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National DutiesCustom Houses and the Making of the American State$
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Gautham Rao

Print publication date: 2016

Print ISBN-13: 9780226367071

Published to Chicago Scholarship Online: January 2017

DOI: 10.7208/chicago/9780226367101.001.0001

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Custom Houses, Negotiated Authority, and the Bonds of Empire, 1714–1776

Custom Houses, Negotiated Authority, and the Bonds of Empire, 1714–1776

Chapter:
(p.19) Chapter One Custom Houses, Negotiated Authority, and the Bonds of Empire, 1714–1776
Source:
National Duties
Author(s):

Gautham Rao

Publisher:
University of Chicago Press
DOI:10.7208/chicago/9780226367101.003.0001

Since the Glorious Revolution, Americans had grown accustomed to the presence of British imperial customhouses in their midst. British customs officials rarely enforced customs laws very conscientiously and instead preferred to look the other way as American merchants smuggled their way to lucrative markets in the West Indies and elsewhere. After 1763, though, the Empire began to insist on strict enforcement of customs laws, leading to a clash with colonial merchants. As the customhouse became a backdrop of the American Revolution, Americans rarely protested the existence of customs laws. Instead, they demanded a reversion to a slack system of enforcement that had structured imperial governance in years past.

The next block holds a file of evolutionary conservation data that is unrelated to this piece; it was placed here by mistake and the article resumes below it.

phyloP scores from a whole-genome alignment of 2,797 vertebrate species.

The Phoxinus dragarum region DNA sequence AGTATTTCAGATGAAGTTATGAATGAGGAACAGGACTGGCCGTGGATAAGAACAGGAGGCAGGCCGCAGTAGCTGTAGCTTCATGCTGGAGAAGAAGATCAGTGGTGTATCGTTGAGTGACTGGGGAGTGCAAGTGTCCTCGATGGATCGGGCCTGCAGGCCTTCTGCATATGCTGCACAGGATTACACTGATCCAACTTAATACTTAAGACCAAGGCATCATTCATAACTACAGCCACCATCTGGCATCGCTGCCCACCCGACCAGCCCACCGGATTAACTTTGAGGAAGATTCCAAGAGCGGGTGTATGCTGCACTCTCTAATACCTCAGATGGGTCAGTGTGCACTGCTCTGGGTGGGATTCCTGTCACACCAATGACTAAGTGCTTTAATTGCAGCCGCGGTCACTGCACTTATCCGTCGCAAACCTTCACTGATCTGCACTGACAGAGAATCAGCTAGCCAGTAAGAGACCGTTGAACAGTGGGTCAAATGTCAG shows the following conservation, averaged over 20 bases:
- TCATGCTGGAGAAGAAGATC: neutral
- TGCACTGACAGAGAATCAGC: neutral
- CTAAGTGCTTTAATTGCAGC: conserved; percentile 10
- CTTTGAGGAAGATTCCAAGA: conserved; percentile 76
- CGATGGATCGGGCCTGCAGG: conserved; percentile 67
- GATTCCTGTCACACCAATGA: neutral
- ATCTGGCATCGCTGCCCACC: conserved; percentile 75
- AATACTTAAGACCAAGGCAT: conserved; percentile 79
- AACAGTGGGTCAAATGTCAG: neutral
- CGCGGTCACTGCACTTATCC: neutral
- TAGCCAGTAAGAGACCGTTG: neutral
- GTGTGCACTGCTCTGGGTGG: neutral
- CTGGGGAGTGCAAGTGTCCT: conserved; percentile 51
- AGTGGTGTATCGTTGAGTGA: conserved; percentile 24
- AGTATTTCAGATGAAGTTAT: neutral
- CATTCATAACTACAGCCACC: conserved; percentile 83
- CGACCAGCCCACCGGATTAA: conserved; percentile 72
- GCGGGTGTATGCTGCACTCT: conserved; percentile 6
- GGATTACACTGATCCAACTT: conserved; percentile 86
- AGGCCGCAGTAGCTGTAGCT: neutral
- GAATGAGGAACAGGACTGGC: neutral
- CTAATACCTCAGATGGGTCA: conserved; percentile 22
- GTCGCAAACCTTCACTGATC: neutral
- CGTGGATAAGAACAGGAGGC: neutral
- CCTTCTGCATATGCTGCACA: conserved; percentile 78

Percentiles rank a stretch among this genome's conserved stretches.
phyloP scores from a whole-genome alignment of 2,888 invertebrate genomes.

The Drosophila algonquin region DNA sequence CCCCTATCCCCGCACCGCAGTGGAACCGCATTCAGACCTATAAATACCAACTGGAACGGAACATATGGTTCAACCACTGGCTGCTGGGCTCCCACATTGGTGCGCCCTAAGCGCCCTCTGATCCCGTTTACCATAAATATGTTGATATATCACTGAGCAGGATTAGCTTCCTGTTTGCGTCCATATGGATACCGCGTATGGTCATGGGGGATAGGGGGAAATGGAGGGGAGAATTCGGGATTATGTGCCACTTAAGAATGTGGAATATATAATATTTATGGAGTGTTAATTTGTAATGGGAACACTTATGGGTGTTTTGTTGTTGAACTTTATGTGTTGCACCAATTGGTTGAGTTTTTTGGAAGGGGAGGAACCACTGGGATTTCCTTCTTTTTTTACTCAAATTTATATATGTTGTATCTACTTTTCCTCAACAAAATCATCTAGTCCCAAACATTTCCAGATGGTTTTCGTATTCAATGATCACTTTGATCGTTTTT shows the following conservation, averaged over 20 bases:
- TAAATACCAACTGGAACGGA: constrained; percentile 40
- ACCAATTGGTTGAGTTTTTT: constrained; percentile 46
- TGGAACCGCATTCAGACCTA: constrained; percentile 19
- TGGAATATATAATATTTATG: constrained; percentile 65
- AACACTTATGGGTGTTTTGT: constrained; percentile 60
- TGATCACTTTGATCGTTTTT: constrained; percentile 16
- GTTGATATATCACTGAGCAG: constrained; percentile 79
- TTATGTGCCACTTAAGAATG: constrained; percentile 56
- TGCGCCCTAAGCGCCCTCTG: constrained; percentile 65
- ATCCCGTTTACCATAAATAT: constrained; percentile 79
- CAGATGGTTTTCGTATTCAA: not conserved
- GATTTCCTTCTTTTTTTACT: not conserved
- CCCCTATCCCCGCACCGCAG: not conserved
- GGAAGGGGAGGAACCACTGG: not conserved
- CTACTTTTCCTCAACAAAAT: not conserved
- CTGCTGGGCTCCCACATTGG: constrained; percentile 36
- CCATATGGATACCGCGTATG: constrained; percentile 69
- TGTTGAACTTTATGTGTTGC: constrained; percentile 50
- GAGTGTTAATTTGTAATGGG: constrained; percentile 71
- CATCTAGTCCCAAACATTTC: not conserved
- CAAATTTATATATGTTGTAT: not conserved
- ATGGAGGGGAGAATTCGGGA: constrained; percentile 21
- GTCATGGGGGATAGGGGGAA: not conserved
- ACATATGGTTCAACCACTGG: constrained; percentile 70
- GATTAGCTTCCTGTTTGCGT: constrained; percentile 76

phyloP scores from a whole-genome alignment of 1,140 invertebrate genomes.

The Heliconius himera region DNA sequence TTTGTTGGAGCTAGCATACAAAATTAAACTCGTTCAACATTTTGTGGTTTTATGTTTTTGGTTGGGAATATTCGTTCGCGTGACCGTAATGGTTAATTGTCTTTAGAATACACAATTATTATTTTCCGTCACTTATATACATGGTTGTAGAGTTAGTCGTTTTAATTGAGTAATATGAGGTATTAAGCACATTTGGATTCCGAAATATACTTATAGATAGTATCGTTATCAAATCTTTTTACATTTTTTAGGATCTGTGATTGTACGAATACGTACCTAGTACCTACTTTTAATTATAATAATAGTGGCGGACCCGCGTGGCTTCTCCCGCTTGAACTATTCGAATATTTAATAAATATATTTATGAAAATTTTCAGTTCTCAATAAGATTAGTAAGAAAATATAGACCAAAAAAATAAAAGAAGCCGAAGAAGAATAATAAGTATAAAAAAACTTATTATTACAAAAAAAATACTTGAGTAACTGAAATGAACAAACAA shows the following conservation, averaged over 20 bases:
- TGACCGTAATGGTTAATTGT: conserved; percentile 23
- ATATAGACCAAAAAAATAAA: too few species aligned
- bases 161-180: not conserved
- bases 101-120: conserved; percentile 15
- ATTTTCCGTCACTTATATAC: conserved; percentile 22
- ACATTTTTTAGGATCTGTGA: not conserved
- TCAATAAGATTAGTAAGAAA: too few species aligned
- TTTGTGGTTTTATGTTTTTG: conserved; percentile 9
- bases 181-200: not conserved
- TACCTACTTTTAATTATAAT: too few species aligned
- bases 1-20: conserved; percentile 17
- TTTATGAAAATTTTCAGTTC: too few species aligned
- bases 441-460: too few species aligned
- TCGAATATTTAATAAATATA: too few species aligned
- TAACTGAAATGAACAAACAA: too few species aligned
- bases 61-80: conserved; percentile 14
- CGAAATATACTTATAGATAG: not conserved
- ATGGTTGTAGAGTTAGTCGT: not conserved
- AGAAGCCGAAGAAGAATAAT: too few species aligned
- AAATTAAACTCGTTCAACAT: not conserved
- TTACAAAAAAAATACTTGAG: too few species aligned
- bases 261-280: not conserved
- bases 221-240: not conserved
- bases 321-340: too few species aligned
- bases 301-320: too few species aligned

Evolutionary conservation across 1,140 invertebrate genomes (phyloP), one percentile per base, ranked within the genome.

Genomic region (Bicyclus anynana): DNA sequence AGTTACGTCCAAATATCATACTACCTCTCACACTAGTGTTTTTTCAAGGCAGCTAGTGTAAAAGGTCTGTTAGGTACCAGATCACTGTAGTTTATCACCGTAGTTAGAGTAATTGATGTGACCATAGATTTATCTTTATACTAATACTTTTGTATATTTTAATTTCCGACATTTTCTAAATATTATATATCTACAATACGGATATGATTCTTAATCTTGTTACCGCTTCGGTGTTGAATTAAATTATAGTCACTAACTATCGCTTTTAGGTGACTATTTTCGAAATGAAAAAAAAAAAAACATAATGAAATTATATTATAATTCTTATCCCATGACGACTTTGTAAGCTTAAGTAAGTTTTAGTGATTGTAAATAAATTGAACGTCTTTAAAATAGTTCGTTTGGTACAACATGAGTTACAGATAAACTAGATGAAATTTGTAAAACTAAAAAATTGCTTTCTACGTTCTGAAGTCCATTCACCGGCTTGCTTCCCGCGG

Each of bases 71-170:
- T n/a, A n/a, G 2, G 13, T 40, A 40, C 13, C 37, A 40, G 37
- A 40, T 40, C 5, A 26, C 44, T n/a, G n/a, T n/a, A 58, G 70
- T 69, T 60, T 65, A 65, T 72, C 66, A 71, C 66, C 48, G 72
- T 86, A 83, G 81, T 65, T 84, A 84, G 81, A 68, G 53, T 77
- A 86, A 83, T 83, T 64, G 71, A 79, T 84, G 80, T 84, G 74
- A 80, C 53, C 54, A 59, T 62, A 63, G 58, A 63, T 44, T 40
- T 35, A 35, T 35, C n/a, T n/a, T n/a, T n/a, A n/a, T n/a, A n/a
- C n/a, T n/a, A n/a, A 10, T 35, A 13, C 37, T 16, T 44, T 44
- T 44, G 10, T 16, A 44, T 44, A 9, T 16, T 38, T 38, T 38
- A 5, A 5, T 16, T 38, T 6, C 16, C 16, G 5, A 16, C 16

Keywords:   American Revolution, negotiated authority, commerce

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